This post compares the differences between 60TPI and 120TPI tires.
TPI stands for Threads Per Inch and indicates the fineness of the material used for a tire’s main body/skeleton/casing. Higher TPI indicates a finer, lighter material while lower TPI has the opposite properties but also greater resistance to external stress.
What’s tire casing?
The casing is essentially the skeleton/main body/carcass of the tire and determines the tire’s flexibility, shape, resistance to punctures, and overall performance.
The casing is in the middle of the tire and supports the tread as well as the puncture resistance layers and the beads that hook the tire onto the rim.
The casing is made of nylon cloth or other polyamides covered in an airtight rubber compound.
The Advantages of 60TPI Tires
- Stiffness and More Support
60TPI tires have casing with 60 threads per inch. This thread density is significantly lower than 120TPI and allows the manufacturing of much stiffer casings that offer more robustness and support.
For that reason, 60TPI tires tend to be better for heavier bikes and riders.
- Greater Resistance To Punctures, Abrasions, and Cuts
The strongest advantage of 60TPI tires is the increased defense against punctures and cuts. 60TPI tires are made of thicker casing making it more difficult to pierce the outer shell and sidewall. Hence why you see 60TPI tires on many bicycles designed for off-road terrain filled with various thorny bushes.
60TPI tires are less sophisticated and easier to produce. The price tag reflects that property.
The Disadvantages of 60TPI Tires
- Less compliant ride
The main disadvantage of low TPI tires is that they aren’t as compliant as high TPI versions. As a result, the ride isn’t as comfortable. Additionally, the reduced suppleness of the tire decreases traction because the tire cannot deform sufficiently when meeting an obstacle and bounces around.
That negative, however, can be countered by reducing the air pressure of the tire.
The thicker casing requires more material and is therefore heavier. The difference is negligible unless you’re trying to build the lightest possible bike.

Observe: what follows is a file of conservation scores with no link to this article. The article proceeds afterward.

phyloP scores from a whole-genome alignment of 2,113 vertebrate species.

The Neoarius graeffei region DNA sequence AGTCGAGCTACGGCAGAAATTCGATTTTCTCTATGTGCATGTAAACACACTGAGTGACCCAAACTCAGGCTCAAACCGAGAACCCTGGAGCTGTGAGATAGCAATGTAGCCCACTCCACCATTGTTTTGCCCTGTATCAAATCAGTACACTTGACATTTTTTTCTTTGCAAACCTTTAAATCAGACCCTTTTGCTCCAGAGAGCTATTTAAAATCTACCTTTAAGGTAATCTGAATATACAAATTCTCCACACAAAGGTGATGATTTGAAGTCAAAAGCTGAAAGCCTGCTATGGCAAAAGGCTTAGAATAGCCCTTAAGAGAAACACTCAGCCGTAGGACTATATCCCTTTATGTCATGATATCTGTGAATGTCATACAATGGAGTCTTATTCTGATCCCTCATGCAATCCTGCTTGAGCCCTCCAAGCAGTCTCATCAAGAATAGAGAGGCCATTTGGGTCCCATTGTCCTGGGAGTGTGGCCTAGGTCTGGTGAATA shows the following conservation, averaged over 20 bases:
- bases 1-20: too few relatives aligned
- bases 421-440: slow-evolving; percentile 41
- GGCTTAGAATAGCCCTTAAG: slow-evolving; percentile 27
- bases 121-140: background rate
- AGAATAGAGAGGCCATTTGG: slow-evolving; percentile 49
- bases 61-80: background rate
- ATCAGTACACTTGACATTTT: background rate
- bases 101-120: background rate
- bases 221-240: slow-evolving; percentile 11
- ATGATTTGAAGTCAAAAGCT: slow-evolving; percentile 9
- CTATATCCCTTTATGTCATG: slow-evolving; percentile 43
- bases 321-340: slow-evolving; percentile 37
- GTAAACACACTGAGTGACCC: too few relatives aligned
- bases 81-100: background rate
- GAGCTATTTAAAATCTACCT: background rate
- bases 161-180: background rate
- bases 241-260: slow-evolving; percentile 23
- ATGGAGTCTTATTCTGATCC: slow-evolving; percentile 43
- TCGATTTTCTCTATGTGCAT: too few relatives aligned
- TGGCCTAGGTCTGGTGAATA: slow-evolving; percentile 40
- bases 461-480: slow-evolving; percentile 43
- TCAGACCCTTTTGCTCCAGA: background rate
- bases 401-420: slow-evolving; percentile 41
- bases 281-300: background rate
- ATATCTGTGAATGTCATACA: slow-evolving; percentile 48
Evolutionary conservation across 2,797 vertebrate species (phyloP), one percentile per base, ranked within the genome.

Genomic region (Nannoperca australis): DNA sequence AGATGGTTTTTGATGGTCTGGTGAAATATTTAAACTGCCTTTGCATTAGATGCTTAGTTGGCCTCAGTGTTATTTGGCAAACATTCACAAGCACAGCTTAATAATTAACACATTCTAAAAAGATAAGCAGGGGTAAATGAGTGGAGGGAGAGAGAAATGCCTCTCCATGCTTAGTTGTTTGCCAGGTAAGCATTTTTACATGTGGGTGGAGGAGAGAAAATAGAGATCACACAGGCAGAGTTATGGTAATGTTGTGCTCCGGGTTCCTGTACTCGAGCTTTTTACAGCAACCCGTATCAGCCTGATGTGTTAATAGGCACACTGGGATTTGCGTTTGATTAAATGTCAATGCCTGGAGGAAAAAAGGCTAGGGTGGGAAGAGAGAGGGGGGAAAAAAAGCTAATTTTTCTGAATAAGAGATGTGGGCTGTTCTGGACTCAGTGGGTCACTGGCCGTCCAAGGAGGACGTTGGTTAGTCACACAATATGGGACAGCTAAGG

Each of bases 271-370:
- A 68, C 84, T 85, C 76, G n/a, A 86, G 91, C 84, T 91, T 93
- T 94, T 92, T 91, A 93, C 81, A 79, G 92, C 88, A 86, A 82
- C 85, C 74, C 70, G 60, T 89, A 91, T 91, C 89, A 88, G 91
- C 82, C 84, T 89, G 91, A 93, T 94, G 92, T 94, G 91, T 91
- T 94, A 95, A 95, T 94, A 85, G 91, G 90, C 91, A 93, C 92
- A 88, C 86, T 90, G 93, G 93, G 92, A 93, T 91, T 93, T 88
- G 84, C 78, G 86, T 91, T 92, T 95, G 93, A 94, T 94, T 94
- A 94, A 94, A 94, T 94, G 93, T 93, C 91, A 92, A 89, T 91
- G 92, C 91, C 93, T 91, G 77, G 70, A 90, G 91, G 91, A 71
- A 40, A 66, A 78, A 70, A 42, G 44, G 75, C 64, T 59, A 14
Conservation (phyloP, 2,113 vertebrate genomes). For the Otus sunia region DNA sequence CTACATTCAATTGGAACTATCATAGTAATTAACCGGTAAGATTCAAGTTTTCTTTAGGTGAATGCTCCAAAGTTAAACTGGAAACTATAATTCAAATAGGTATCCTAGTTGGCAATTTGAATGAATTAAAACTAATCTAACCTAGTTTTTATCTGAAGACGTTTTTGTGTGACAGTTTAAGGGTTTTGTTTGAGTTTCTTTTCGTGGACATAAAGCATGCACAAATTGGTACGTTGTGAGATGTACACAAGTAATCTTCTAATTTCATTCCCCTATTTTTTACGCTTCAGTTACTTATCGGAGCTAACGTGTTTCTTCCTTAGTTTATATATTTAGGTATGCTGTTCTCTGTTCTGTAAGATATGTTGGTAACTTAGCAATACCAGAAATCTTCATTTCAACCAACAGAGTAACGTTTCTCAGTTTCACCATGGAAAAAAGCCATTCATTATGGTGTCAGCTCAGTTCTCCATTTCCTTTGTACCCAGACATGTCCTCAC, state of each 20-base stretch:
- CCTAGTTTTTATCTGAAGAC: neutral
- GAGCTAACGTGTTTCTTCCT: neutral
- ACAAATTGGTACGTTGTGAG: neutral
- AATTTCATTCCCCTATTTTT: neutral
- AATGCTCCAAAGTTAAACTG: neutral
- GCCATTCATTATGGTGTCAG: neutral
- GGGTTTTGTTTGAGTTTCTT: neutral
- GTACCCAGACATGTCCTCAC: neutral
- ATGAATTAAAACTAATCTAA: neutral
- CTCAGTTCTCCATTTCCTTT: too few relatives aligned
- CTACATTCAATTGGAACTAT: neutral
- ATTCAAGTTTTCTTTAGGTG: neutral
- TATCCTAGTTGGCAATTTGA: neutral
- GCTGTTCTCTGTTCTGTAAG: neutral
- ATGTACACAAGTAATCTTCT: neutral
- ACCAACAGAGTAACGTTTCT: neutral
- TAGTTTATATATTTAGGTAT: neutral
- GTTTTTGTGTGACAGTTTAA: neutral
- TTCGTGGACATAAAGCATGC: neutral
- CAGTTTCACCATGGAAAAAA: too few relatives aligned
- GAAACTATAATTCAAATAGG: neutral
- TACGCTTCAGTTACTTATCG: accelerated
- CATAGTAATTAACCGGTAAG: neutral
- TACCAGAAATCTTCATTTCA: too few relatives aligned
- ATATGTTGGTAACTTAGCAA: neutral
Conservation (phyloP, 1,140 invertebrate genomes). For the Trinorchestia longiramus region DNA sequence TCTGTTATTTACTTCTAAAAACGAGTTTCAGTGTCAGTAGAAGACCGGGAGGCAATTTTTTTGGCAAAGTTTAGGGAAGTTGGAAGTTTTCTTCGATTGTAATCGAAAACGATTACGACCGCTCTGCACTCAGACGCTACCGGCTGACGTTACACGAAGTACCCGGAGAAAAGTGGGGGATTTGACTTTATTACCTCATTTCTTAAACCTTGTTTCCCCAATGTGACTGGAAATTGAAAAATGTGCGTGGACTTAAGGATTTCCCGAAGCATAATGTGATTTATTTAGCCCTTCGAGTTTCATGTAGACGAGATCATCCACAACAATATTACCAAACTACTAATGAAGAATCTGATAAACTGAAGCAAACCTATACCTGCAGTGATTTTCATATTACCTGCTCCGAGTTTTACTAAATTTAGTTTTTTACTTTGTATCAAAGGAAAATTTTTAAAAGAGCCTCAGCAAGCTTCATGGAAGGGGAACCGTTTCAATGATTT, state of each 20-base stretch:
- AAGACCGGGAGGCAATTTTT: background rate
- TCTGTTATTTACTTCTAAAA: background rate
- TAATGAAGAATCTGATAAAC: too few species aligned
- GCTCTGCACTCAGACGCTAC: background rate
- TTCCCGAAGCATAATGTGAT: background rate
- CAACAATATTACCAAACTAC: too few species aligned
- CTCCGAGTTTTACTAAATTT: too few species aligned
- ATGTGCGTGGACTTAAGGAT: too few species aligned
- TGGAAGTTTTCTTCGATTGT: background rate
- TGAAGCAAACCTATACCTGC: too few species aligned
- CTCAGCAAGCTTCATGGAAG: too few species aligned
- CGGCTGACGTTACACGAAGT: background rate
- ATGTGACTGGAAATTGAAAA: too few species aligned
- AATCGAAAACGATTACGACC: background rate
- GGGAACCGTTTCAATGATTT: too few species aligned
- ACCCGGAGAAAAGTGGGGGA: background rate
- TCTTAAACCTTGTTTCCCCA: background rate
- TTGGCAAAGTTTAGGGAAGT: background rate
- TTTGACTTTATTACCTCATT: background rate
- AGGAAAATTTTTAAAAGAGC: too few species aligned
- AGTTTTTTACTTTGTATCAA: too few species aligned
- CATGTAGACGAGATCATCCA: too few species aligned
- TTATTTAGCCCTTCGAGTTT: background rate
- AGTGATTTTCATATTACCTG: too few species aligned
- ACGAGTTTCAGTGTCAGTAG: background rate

The Advantages of 120TPI Tires
The strongest advantage of 120TPI tires is that they’re suppler and have an easier time deforming according to the road ahead. This property increases the tire’s traction and the rider’s comfort.
This is all possible thanks to the flexible and lighter casing consisting of 120 threads per inch.
The thinner casing requires less material and thus allows the tire to be ever so slightly lighter. This is one of the reasons why you see “speed bikes” equipped with high TPI tires reaching far above 120.
The Disadvantages of 120TPI Tires
- Susceptible to Punctures
The thinner carcass of 120TPI tires makes them more susceptible to external damage.
- More Expensive
120TPI tires are considered performance models and are therefore more expensive than 60TPI versions. It’s unlikely to find a high TPI tire on a budget bike.
FAQ: I want to run high TPI tires but can’t afford them. Any advice?
The difference between low and high TPI tends to be more noticeable on the front of the bike. If high TPI tires are too expensive, you can start by getting only one unit and installing it on the front wheel.
What about durability?
There’s a popular misconception that high TPI always equals greater quality. Sometimes that’s true, but the TPI of a tire does not have a strict influence on the tire’s durability.
A 60TPI tire can offer both decent performance and a long lifespan. The overall durability of a tire is determined by how it’s built and the used materials.
A low TPI tire with decent rubber composition could outlast a cheap high TPI tire.
When to choose 60TPI?
60TPI tires are a good choice in the following cases:
- You want to minimize the cost of the tire.
- You have a downhill or a freeride bike. Those types of bicycles use 60TPI tires for extra durability, toughness, and resistance to punctures.
- You want a tire with greater resistance to punctures and cuts.
When to choose 120TPI?
If you’re performance-oriented and want a tire that offers more compliance, 120TPI or higher is the way to go. 120TPI tires have become the norm for many disciplines such as Cross Country, Trail and Enduro.
A Word On Tire Width
Even though a tire’s TPI is a fairly important characteristic there are others that have a greater influence on performance. One of those properties is width.
For example, a 60TPI wide tire will be a lot more compliant than a narrow 120TPI model. A wider tire can operate at lower air pressure without experiencing punctures. The result is greater cushioning despite the low TPI.
That said, if two tires are of the same width, the one with a higher TPI will be more compliant.